• Y10TECHNICAL SUBJECTS COVERED BY FORMER USPC
    • Y10STECHNICAL SUBJECTS COVERED BY FORMER USPC CROSS-REFERENCE ART COLLECTIONS [XRACs] AND DIGESTS
    • Y10S362/00Illumination
    • Y10S362/80Light emitting diode

Abstract

A lamp assembly including at least two light emitting diodes (LEDs) attached to an electrically non-conductive housing by at least two beads of electrically conductive epoxy. The electrically conductive epoxy beads are disposed in at least two grooves formed in the housing, for providing at least two voltage rails for connecting the LEDs to a driving circuitry.

Description

FIELD OF INVENTION

The invention relates to the field of lamps, and in particular a LED lamp assembly with an integrated circuit.

BACKGROUND OF INVENTION

Light emitting diodes (LEDs) are gradually replacing incandescent light bulbs in many automotive applications. For example, it is attractive to use LEDs for automotive exterior lighting applications such as brake, turn or other signal lamps due to the long life and high luminance provided the latest generation of LEDs. LEDs also enable the lamp housing to have a narrower or shallower profile, which can be advantageous in many applications.

In order to provide luminance levels comparable to incandescent lamps, a series or plurality of LEDs must often be used in a lamp thus increasing the complexity and cost of manufacture. For example, the conventional manufacturing practice is to mount the LEDs on a printed circuit board (PCB), which in turn is mounted in a lamp housing. The problem with this practice is that it typically requires the use of sophisticated soldering machinery or techniques, and the resultant PCBs are typically limited in form factor since PCBs are generally flat (complexly shaped PCBs being considerably more expensive to procure). However, the luminaire housing, such as an automotive turn signal, may be a complex shape and thus a PCB-based LED lamp may not be the most optimal design choice.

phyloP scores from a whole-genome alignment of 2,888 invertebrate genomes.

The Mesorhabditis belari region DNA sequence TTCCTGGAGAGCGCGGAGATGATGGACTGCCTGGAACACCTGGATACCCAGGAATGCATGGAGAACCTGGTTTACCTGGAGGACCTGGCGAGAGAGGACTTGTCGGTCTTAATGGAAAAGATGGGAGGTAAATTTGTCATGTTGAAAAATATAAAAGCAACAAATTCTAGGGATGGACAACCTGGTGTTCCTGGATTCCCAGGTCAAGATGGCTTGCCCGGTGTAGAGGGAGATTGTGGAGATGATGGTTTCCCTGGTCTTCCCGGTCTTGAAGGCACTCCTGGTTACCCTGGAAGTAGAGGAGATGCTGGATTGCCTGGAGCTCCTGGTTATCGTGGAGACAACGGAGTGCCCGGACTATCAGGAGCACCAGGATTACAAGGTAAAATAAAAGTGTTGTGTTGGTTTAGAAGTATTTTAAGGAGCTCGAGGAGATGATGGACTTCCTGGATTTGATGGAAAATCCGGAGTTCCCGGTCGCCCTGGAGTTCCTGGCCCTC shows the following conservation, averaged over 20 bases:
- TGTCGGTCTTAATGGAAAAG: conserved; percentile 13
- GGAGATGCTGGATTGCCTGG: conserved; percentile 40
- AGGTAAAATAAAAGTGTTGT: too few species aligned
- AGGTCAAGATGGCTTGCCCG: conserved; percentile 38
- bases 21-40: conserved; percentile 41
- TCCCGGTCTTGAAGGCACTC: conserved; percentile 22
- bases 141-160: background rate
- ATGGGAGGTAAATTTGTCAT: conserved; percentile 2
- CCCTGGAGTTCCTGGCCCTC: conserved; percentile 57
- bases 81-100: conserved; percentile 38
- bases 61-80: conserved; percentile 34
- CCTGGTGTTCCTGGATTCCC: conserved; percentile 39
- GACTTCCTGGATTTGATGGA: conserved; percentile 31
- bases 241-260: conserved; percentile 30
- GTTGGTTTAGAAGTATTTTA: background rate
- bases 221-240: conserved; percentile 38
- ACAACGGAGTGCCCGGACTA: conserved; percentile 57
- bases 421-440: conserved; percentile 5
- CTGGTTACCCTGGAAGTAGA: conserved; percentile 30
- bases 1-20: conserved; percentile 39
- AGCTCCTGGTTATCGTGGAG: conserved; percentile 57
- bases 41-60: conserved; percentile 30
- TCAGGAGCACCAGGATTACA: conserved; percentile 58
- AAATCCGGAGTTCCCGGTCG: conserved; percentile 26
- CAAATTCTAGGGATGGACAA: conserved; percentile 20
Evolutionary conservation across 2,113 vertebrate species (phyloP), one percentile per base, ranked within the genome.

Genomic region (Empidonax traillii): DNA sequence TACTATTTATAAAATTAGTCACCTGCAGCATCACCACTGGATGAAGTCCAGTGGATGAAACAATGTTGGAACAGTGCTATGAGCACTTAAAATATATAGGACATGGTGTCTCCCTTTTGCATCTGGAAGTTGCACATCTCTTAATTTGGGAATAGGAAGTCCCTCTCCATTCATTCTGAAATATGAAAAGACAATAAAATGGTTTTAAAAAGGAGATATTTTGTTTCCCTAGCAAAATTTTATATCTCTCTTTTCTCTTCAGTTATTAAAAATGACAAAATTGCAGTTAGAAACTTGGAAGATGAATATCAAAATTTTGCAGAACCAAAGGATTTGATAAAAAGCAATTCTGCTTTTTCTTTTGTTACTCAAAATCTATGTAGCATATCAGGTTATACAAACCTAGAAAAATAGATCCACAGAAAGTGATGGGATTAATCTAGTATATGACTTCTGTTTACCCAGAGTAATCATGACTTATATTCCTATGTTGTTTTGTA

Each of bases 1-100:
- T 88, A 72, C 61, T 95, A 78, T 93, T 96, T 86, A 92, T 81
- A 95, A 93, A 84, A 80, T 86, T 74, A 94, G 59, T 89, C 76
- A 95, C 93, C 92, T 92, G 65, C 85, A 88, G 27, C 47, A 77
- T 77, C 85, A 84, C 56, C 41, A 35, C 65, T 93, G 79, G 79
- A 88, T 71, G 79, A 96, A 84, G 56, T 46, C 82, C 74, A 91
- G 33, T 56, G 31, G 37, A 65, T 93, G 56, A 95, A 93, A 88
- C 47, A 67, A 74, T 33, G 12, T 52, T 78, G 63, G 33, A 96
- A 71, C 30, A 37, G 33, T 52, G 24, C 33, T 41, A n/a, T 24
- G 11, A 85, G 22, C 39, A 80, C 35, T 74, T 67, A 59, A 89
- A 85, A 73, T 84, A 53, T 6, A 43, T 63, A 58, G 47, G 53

Examples of LED arrays mounted on PCBs or other substrates can be found in U.S. Pat. Nos. 4,742,432; 4,966,862; 5,119,174; 5,331,512; 6,299,337;and 6,346,777.

An alternative method of constructing LED arrays employs a foldable metal substrate onto which the LEDs can be solderlessly connected using a clinching machine. The metal substrate features flexible joints between rows of LED bus bars that allow the substrate to be formed to a complex shape. Such systems are disclosed in U.S. Pat. No. 5,404,282 and U.S. Pat. No. 5,519,596. A commercially available system similar to that disclosed in U.S. Pat. No. 5,519,596 is marketed in association with the SnapLED™ brand by Lumileds Lighting of San Jose, CA. This system requires machinery for the creation of a metallic substrate and tooling for clinching the LEDs to the metallic substrate (or the outsourcing thereof), as well as tooling for stamping the metallic substrate into the desired final form.

A more economical approach is desired to minimize the cost and/or complexity for assembling LED arrays, especially for use in complexly shaped luminaire housings such as may be found in automotive exterior lighting applications.

SUMMARY OF INVENTION

According to one aspect of the invention, a lamp is provided which includes an electrically non-conductive housing. One or more light emitting diodes (LEDs) are attached to the housing by one or more beads of electrically conductive epoxy. The LEDs can also optionally be mechanically attached to the housing. The electrically conductive epoxy provides one or more voltage rails for connecting the LEDs to a driving circuitry.